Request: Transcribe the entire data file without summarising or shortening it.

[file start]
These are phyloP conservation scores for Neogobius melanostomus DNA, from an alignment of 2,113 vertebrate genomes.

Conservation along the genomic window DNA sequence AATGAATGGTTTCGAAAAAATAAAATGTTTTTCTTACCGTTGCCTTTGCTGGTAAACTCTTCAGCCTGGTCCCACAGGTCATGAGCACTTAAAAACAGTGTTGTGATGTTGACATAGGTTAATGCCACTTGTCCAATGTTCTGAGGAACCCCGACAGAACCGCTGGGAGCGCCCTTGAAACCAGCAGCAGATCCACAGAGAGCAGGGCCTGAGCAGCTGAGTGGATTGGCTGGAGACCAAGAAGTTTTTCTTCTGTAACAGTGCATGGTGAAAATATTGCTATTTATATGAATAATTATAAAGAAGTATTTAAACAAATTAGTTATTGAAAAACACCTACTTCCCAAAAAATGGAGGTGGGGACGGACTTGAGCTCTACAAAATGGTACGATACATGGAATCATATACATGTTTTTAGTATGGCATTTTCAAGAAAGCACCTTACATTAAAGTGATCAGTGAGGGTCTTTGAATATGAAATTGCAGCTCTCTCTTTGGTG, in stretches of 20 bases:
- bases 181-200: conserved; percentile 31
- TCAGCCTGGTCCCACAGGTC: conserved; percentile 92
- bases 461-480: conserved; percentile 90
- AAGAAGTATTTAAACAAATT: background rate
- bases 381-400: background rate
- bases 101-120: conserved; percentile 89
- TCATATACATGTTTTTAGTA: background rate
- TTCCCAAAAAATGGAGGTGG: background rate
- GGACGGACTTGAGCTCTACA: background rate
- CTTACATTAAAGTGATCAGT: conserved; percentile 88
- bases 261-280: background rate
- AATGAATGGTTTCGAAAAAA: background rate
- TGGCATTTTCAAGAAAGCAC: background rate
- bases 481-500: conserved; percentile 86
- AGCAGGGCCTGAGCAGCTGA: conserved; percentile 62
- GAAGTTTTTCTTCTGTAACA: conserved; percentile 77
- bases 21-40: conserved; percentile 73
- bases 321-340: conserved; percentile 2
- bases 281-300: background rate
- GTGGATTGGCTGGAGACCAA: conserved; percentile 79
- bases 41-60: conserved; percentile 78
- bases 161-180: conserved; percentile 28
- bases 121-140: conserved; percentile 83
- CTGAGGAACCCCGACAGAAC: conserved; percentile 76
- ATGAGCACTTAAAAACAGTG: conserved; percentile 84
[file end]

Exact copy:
These are phyloP conservation scores for Neogobius melanostomus DNA, from an alignment of 2,113 vertebrate genomes.

Conservation along the genomic window DNA sequence AATGAATGGTTTCGAAAAAATAAAATGTTTTTCTTACCGTTGCCTTTGCTGGTAAACTCTTCAGCCTGGTCCCACAGGTCATGAGCACTTAAAAACAGTGTTGTGATGTTGACATAGGTTAATGCCACTTGTCCAATGTTCTGAGGAACCCCGACAGAACCGCTGGGAGCGCCCTTGAAACCAGCAGCAGATCCACAGAGAGCAGGGCCTGAGCAGCTGAGTGGATTGGCTGGAGACCAAGAAGTTTTTCTTCTGTAACAGTGCATGGTGAAAATATTGCTATTTATATGAATAATTATAAAGAAGTATTTAAACAAATTAGTTATTGAAAAACACCTACTTCCCAAAAAATGGAGGTGGGGACGGACTTGAGCTCTACAAAATGGTACGATACATGGAATCATATACATGTTTTTAGTATGGCATTTTCAAGAAAGCACCTTACATTAAAGTGATCAGTGAGGGTCTTTGAATATGAAATTGCAGCTCTCTCTTTGGTG, in stretches of 20 bases:
- bases 181-200: conserved; percentile 31
- TCAGCCTGGTCCCACAGGTC: conserved; percentile 92
- bases 461-480: conserved; percentile 90
- AAGAAGTATTTAAACAAATT: background rate
- bases 381-400: background rate
- bases 101-120: conserved; percentile 89
- TCATATACATGTTTTTAGTA: background rate
- TTCCCAAAAAATGGAGGTGG: background rate
- GGACGGACTTGAGCTCTACA: background rate
- CTTACATTAAAGTGATCAGT: conserved; percentile 88
- bases 261-280: background rate
- AATGAATGGTTTCGAAAAAA: background rate
- TGGCATTTTCAAGAAAGCAC: background rate
- bases 481-500: conserved; percentile 86
- AGCAGGGCCTGAGCAGCTGA: conserved; percentile 62
- GAAGTTTTTCTTCTGTAACA: conserved; percentile 77
- bases 21-40: conserved; percentile 73
- bases 321-340: conserved; percentile 2
- bases 281-300: background rate
- GTGGATTGGCTGGAGACCAA: conserved; percentile 79
- bases 41-60: conserved; percentile 78
- bases 161-180: conserved; percentile 28
- bases 121-140: conserved; percentile 83
- CTGAGGAACCCCGACAGAAC: conserved; percentile 76
- ATGAGCACTTAAAAACAGTG: conserved; percentile 84